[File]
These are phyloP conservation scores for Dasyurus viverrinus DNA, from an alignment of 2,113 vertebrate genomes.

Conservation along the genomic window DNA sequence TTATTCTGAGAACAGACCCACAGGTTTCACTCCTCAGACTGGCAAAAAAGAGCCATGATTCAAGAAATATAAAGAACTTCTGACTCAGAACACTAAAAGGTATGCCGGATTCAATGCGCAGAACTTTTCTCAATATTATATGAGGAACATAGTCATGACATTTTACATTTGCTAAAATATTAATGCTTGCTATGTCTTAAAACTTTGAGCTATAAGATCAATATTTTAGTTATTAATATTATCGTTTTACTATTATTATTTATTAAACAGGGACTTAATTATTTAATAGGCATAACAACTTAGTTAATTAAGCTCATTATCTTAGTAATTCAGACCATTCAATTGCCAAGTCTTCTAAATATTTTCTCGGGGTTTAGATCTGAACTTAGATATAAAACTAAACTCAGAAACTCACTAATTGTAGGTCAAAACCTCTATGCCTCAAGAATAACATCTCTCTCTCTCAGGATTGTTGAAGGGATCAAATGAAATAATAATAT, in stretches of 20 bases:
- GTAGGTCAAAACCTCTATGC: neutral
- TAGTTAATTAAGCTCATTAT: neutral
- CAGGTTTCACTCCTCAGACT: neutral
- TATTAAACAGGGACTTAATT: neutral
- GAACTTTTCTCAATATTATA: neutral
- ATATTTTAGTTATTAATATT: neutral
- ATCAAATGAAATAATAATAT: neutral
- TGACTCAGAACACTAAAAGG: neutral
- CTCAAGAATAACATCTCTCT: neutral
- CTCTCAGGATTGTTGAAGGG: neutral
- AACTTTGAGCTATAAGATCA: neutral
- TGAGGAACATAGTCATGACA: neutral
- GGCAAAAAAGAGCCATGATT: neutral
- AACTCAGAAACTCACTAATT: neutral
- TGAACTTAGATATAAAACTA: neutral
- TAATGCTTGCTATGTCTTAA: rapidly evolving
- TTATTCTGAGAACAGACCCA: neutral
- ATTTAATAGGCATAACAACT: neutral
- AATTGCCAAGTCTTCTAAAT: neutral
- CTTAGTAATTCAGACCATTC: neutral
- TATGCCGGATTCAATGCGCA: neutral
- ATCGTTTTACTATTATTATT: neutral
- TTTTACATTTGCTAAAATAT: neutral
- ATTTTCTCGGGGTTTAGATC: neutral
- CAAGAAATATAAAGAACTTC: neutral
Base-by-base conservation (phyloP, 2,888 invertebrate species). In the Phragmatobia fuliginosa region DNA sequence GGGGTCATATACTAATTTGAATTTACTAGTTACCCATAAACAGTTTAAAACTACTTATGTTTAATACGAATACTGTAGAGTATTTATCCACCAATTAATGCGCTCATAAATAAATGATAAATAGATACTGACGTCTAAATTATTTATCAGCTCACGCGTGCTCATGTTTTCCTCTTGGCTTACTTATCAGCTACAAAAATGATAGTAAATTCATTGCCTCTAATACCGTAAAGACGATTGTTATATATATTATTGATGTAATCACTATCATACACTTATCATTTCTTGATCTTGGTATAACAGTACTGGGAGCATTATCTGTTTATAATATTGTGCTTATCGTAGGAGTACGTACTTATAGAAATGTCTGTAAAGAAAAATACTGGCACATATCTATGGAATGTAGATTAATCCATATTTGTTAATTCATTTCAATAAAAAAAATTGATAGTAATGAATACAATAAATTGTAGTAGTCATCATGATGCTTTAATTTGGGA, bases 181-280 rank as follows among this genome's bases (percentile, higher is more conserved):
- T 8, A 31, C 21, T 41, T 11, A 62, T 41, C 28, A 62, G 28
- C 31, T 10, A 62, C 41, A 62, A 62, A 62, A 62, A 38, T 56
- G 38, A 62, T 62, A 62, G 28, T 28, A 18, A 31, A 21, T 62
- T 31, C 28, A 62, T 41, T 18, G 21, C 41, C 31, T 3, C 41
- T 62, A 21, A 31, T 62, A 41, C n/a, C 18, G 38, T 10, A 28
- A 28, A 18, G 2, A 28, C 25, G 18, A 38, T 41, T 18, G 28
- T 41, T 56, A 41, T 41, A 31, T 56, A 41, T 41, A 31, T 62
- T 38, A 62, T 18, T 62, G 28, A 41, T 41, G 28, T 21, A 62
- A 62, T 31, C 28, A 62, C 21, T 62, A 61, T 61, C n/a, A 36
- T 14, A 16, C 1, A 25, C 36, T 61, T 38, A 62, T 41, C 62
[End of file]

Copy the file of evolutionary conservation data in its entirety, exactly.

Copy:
These are phyloP conservation scores for Dasyurus viverrinus DNA, from an alignment of 2,113 vertebrate genomes.

Conservation along the genomic window DNA sequence TTATTCTGAGAACAGACCCACAGGTTTCACTCCTCAGACTGGCAAAAAAGAGCCATGATTCAAGAAATATAAAGAACTTCTGACTCAGAACACTAAAAGGTATGCCGGATTCAATGCGCAGAACTTTTCTCAATATTATATGAGGAACATAGTCATGACATTTTACATTTGCTAAAATATTAATGCTTGCTATGTCTTAAAACTTTGAGCTATAAGATCAATATTTTAGTTATTAATATTATCGTTTTACTATTATTATTTATTAAACAGGGACTTAATTATTTAATAGGCATAACAACTTAGTTAATTAAGCTCATTATCTTAGTAATTCAGACCATTCAATTGCCAAGTCTTCTAAATATTTTCTCGGGGTTTAGATCTGAACTTAGATATAAAACTAAACTCAGAAACTCACTAATTGTAGGTCAAAACCTCTATGCCTCAAGAATAACATCTCTCTCTCTCAGGATTGTTGAAGGGATCAAATGAAATAATAATAT, in stretches of 20 bases:
- GTAGGTCAAAACCTCTATGC: neutral
- TAGTTAATTAAGCTCATTAT: neutral
- CAGGTTTCACTCCTCAGACT: neutral
- TATTAAACAGGGACTTAATT: neutral
- GAACTTTTCTCAATATTATA: neutral
- ATATTTTAGTTATTAATATT: neutral
- ATCAAATGAAATAATAATAT: neutral
- TGACTCAGAACACTAAAAGG: neutral
- CTCAAGAATAACATCTCTCT: neutral
- CTCTCAGGATTGTTGAAGGG: neutral
- AACTTTGAGCTATAAGATCA: neutral
- TGAGGAACATAGTCATGACA: neutral
- GGCAAAAAAGAGCCATGATT: neutral
- AACTCAGAAACTCACTAATT: neutral
- TGAACTTAGATATAAAACTA: neutral
- TAATGCTTGCTATGTCTTAA: rapidly evolving
- TTATTCTGAGAACAGACCCA: neutral
- ATTTAATAGGCATAACAACT: neutral
- AATTGCCAAGTCTTCTAAAT: neutral
- CTTAGTAATTCAGACCATTC: neutral
- TATGCCGGATTCAATGCGCA: neutral
- ATCGTTTTACTATTATTATT: neutral
- TTTTACATTTGCTAAAATAT: neutral
- ATTTTCTCGGGGTTTAGATC: neutral
- CAAGAAATATAAAGAACTTC: neutral
Base-by-base conservation (phyloP, 2,888 invertebrate species). In the Phragmatobia fuliginosa region DNA sequence GGGGTCATATACTAATTTGAATTTACTAGTTACCCATAAACAGTTTAAAACTACTTATGTTTAATACGAATACTGTAGAGTATTTATCCACCAATTAATGCGCTCATAAATAAATGATAAATAGATACTGACGTCTAAATTATTTATCAGCTCACGCGTGCTCATGTTTTCCTCTTGGCTTACTTATCAGCTACAAAAATGATAGTAAATTCATTGCCTCTAATACCGTAAAGACGATTGTTATATATATTATTGATGTAATCACTATCATACACTTATCATTTCTTGATCTTGGTATAACAGTACTGGGAGCATTATCTGTTTATAATATTGTGCTTATCGTAGGAGTACGTACTTATAGAAATGTCTGTAAAGAAAAATACTGGCACATATCTATGGAATGTAGATTAATCCATATTTGTTAATTCATTTCAATAAAAAAAATTGATAGTAATGAATACAATAAATTGTAGTAGTCATCATGATGCTTTAATTTGGGA, bases 181-280 rank as follows among this genome's bases (percentile, higher is more conserved):
- T 8, A 31, C 21, T 41, T 11, A 62, T 41, C 28, A 62, G 28
- C 31, T 10, A 62, C 41, A 62, A 62, A 62, A 62, A 38, T 56
- G 38, A 62, T 62, A 62, G 28, T 28, A 18, A 31, A 21, T 62
- T 31, C 28, A 62, T 41, T 18, G 21, C 41, C 31, T 3, C 41
- T 62, A 21, A 31, T 62, A 41, C n/a, C 18, G 38, T 10, A 28
- A 28, A 18, G 2, A 28, C 25, G 18, A 38, T 41, T 18, G 28
- T 41, T 56, A 41, T 41, A 31, T 56, A 41, T 41, A 31, T 62
- T 38, A 62, T 18, T 62, G 28, A 41, T 41, G 28, T 21, A 62
- A 62, T 31, C 28, A 62, C 21, T 62, A 61, T 61, C n/a, A 36
- T 14, A 16, C 1, A 25, C 36, T 61, T 38, A 62, T 41, C 62